Eukaryotic De Novo mRNA Sequencing

De novo sequencing directly sequences the genome or transcriptome without any sequence information as a reference, and use bioinformatics for sequence assembly and annotation. Therefore, when the species under study does not have a reference genome, through the de novo analysis strategy, mRNA sequencing can help researchers to quickly obtain the mRNA sequence, analyze gene expression levels, and more.

Overview

At present, there are still a large number of species without reference genome sequence. For these species, the basic information of their transcriptomes must be obtained through de novo transcriptome splicing. De novo mRNA sequencing splices and assembles the sequences through bioinformatics methods, which provides the information for gene functional annotation, differential analysis, SNP analysis of transcripts.

CD Genomics's eukaryotic de novo sequencing utilizes the Illumina sequencing platform to sequence all mRNAs transcribed by a specific eukaryotic tissue or cell in a specific state, and spliced ​​out the longest transcript as unigene for subsequent analysis, which provides a powerful technical mean for studying transcriptional level changes in species without reference genomes. After transcript splicing and annotation based on our state-of-the-art sequencing platform and bioinformatics software, gene expression level and structural information are analyzed in an all-round way to maximize the research content of species without genome reference. The information analysis of our de novo sequencing service has undergone strict data quality control to ensure the reliability of data analysis, which is divided into expression level analysis and structure level analysis.

Features

Good integrity Experienced Scientist Team Strong Reliability Professional Bioinformatics
Low-abundance transcripts can be obtained for more complete transcriptome. Can provide a full set of professional services from experimental design, sample testing, data analysis, etc. High data volume ensures that transcripts of different abundances can be accurately quantified. Strong bioinformatic team provides conventional analysis and in-depth data analysis.

Project Workflow

Sample Preparation

1. Sample Preparation

RNA purification; quality assessment and quantification.

Library Preparation

2. Library Preparation

RNA fragmentation; crosslinking reaction; PCR amplification.

Sequencing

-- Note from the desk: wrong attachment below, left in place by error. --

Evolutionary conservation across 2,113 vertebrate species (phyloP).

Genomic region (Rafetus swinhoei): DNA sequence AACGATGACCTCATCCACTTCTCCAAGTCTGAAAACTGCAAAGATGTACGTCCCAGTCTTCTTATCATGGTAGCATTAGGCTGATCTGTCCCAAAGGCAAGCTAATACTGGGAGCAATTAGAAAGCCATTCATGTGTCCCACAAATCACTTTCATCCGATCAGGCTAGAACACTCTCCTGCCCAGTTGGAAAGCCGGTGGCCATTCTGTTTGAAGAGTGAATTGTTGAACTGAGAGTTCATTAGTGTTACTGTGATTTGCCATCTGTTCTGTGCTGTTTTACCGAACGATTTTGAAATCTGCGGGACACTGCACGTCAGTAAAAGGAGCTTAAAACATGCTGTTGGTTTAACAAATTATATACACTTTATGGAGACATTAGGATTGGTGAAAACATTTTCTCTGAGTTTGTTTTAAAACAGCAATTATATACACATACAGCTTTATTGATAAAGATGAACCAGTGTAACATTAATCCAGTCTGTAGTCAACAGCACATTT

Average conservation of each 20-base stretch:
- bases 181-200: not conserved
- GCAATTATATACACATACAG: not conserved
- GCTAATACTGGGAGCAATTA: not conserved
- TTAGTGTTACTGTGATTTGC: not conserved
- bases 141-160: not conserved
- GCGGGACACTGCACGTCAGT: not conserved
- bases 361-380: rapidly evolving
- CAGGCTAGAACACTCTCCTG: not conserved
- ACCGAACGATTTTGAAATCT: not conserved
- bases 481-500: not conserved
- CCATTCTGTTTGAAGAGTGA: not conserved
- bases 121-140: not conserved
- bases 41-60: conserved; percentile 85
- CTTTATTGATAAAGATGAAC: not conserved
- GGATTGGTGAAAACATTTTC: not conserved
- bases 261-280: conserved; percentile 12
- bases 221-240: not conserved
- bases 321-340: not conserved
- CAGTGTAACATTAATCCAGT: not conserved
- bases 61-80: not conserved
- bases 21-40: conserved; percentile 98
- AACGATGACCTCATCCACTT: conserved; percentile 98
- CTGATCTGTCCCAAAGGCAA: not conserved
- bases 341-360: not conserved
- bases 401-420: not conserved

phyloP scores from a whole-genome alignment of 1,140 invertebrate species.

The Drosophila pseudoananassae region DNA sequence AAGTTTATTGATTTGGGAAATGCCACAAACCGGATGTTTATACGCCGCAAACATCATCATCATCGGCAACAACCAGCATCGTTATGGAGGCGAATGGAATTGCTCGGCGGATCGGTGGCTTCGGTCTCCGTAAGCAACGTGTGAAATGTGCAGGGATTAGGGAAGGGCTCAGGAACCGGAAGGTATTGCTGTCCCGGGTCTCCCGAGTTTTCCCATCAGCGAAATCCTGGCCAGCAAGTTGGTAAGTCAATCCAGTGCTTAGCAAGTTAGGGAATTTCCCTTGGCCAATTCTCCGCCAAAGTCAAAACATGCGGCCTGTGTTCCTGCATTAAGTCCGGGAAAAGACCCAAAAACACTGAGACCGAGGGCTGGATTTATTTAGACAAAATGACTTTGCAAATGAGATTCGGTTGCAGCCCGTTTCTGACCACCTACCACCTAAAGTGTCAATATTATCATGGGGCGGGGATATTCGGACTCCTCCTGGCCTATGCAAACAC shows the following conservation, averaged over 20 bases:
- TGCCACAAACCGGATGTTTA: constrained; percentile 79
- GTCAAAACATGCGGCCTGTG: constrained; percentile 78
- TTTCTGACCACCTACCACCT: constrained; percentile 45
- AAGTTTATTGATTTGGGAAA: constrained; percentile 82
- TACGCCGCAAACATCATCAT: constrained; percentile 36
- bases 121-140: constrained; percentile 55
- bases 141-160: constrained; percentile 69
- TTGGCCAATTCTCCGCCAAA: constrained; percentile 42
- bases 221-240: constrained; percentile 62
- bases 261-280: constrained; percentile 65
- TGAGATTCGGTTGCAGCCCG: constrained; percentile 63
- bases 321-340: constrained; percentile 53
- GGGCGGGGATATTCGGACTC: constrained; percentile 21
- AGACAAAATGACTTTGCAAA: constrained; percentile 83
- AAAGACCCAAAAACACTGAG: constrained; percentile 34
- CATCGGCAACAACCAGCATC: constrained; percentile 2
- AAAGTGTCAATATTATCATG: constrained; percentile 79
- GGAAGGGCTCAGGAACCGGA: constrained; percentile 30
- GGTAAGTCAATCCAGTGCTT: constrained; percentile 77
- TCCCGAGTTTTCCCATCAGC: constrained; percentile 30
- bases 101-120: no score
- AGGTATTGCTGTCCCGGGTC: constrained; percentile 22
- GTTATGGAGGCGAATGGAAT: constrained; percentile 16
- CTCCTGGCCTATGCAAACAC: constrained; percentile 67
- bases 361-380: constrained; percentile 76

3. Sequencing Platform

Hiseq X Ten, PE150; 6 Gb per sample

Data Analysis

4. Data Analysis

Preprocess and visualize results, and perform custom bioinformatics analysis.

Eukaryotic De Novo mRNA Sequencing

Bioinformatics Analysis Pipeline

In-depth data analysis:

  • De novo sequencing quality control analysis
  • De novo assembly, validation, and evaluation
  • Gene prediction
  • Annotation analysis: searching of homology in sequence database; CAZy analysis; GO annotation analysis; Pathway analysis; COG annotation
  • Homologous prediction
  • CDS prediction; SNP analysis; SSR analysis
  • Genomic collinearity analysis
  • Phylogenetic tree construction

Sample Requirements

Tissue sample: above 100 mg

Cell sample: cell amount: above 1×107

RNA sample: RNA quantity ≥ 5 μg; RNA purity: OD260/280 = 1.6~2.3; OD260/230 ≥ 1.5; RNA quality: 28S:18S ≥ 1.5 or RIN ≥ 7

Please make sure that the RNA is not significantly degraded.

Sample storage: Cell samples or fresh tissue pieces (cut into 5-10 mg pieces) can be treated with TRIzol or RNA protectant, frozen in liquid nitrogen, and stored at -80°C. RNA samples can be dissolved in ethanol or RNA-free ultrapure water, and stored at -80°C. Avoid repeated freezing and thawing during sample storage.

Shipping Method: The samples should be stored in a 1.5 mL Eppendorf tube, sealed with sealing film. Shipments are generally recommended to contain 5-10 pounds of dry ice per 24 hours.

Deliverable: FastQ, BAM, coverage summary, QC report, custom bioinformatics analysis.

References:

  1. Moreton J, Izquierdo A, Emes RD. Assembly, assessment, and availability of de novo generated eukaryotic transcriptomes. Frontiers in genetics. 2016 Jan 11;6.
  2. McLysaght A, Guerzoni D. New genes from non-coding sequence: the role of de novo protein-coding genes in eukaryotic evolutionary innovation. Philosophical Transactions of the Royal Society B: Biological Sciences. 2015 Sep 26;370(1678).
* For Research Use Only. Not for use in diagnostic procedures.


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